Liked by 2 people

  6. Bdawg425 says:

    Recently I discovered that I’ve been recovered from one disabling pre conceived notion to another.

    I hear people talk about privilege, something foreign to me and although never experienced by me I then realized I was a member of a new community.

    Now I know what hate feels like.

    I’ve had the honor of being forced to a bike, to eat what I have not what I like. It ain’t right but I continued to fight and after a lifetime of this non choice lifestyle I felt judgment been thrown, I was stereotyped an flashed a disgusted groan.

    I’ve heard people call me human feces, these people didn’t even resemble my own species… Ive had teenagers spit in my face and laugh, they screamed how they hated me while a crowd kicked my ass.

    I’ve been asked to leave so many establishments, Ive been banished by clerks, maids and management.

    This lifestyle I found myself doing, is not what people choose for themselves, who you fooling? People don’t choose to sleep out in the rain, to wander around for hours in pain… For whatever reason it is their reality, a real fear or delusion that keeps them from sanity. No one is homeless because of their vanity… There is a lot of insanity and calamity and the reality is that survival is not a certainty.You can see an example currently. Just step outside in any city and if you see things a little differently you will become aware of a large community in your direct vicinity.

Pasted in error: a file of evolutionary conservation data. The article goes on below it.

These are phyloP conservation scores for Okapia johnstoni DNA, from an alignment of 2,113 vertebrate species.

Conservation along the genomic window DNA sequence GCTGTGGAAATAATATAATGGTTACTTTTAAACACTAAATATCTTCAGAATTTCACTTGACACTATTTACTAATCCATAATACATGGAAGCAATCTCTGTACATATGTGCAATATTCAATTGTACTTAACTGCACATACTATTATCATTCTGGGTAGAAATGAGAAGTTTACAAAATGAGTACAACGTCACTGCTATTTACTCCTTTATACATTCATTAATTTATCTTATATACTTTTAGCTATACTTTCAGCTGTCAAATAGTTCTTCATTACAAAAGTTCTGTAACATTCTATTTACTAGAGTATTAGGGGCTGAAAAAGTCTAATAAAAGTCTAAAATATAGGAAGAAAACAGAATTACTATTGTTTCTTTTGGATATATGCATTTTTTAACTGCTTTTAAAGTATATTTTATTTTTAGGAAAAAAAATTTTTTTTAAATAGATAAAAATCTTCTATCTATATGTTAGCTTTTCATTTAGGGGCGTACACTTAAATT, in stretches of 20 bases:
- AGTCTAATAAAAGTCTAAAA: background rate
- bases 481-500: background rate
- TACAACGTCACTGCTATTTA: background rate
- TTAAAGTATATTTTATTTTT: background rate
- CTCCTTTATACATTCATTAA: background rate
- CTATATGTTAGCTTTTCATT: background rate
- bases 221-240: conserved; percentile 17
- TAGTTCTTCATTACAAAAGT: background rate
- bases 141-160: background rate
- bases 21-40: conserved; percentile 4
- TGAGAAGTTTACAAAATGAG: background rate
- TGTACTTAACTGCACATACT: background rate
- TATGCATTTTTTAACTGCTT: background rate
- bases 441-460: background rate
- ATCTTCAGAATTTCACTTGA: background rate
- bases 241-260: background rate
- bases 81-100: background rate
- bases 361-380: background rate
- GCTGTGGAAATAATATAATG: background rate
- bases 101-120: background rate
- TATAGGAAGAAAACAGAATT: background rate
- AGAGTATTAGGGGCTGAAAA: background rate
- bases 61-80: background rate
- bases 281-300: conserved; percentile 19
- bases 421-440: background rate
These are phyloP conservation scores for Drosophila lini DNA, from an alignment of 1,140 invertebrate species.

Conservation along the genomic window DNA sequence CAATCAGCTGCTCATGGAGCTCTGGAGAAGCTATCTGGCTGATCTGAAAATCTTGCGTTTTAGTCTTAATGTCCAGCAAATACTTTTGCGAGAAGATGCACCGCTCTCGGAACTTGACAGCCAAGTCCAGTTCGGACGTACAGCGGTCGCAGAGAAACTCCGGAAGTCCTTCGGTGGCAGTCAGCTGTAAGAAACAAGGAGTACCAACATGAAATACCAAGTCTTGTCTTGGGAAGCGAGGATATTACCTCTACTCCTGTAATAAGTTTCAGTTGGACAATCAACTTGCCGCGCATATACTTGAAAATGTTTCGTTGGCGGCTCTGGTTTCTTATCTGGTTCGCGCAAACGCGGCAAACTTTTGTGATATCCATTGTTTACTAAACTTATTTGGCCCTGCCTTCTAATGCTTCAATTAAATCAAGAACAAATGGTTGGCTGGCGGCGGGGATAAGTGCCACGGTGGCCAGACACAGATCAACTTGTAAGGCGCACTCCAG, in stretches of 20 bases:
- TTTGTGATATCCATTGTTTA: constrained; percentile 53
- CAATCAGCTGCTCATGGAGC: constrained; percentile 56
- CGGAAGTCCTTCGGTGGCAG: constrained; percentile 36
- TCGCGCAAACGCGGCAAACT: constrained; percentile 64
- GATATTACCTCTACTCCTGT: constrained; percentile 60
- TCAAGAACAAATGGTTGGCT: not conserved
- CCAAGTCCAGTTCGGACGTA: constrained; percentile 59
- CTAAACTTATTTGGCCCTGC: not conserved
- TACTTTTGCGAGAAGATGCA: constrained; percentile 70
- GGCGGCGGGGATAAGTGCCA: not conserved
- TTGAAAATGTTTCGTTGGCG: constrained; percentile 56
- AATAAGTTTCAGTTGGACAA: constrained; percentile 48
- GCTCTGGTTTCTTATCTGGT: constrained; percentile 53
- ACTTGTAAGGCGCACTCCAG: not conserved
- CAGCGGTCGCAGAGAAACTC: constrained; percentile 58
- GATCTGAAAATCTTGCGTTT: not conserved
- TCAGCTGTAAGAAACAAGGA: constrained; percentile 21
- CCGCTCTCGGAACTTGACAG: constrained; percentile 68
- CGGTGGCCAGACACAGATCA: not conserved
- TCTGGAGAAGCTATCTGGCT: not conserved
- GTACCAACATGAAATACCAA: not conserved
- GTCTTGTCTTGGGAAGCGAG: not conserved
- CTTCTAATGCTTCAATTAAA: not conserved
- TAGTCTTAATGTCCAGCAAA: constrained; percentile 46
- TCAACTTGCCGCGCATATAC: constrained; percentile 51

There is never a shortage of the suffering, this propels the haves into buffering. There security is to separate to keep away they elevate. The have-nots have committed no crime, it’s not illegal not to have a dime but it seems to be a sentence for those who must line the streets looking for a comeuppance.

    All you must see is who’s in a penitentiary to realize that being poor is a crime. Judicature’s profit when the destitute are brought in front of a judge on a charge of wasting time. Fines are levied, jail population stays heavy and another poor soul goes further underwater while losing their mind… It happens all the time.

    Not every person on the street will beg. There are those who would rather chew off their own leg than let it be said they asked for even a penny. They can never accept charity because then everyone would see they can’t take care of their family. Paradoxically they would steal and catch a felony to feed those loved ones at home. How that allows one to keep their rep is anyone’s bet but there are poor people doing it constantly, just look at the mug shots down at county… You can see that look in their eye. They can’t cry or die and the sure can’t fly so they sit in a cell and only time will tell if the system will let them be… Or hold them indefinitely .

    Like any society there are many stories. Some will rise to glory while others hold the status quo.

    Some are mean, some are sweet. Some will starve while others always eat. Some are slobs and some have jobs… Some hang out and others flaunt clout.Some only whisper, while others always SHOUT.

    Some claim responsibility while others say alimony keeps them were they are at. Some are Alcoholic while others smoke crack.You have tweakers, pill poppers and those hooked on smack. Every type of human being you can find in this fascinating community… That we call the poor.

    Liked by 3 people

      • Bdawg425 says:

        Honestly I always knew I had the mental capacity to change when it was time. The people I feel for are those out on the streets living the only way they know how without the ability to rise above it when they choose. I once heard a stat that always stuck with me and it may or may not be accurate but approx 20% of homeless men have some type of mental disorder but homeless women the rate jumps to almost 80%.. If that’s true we are failing a large percentage of our mentally ill citizens.

        Liked by 1 person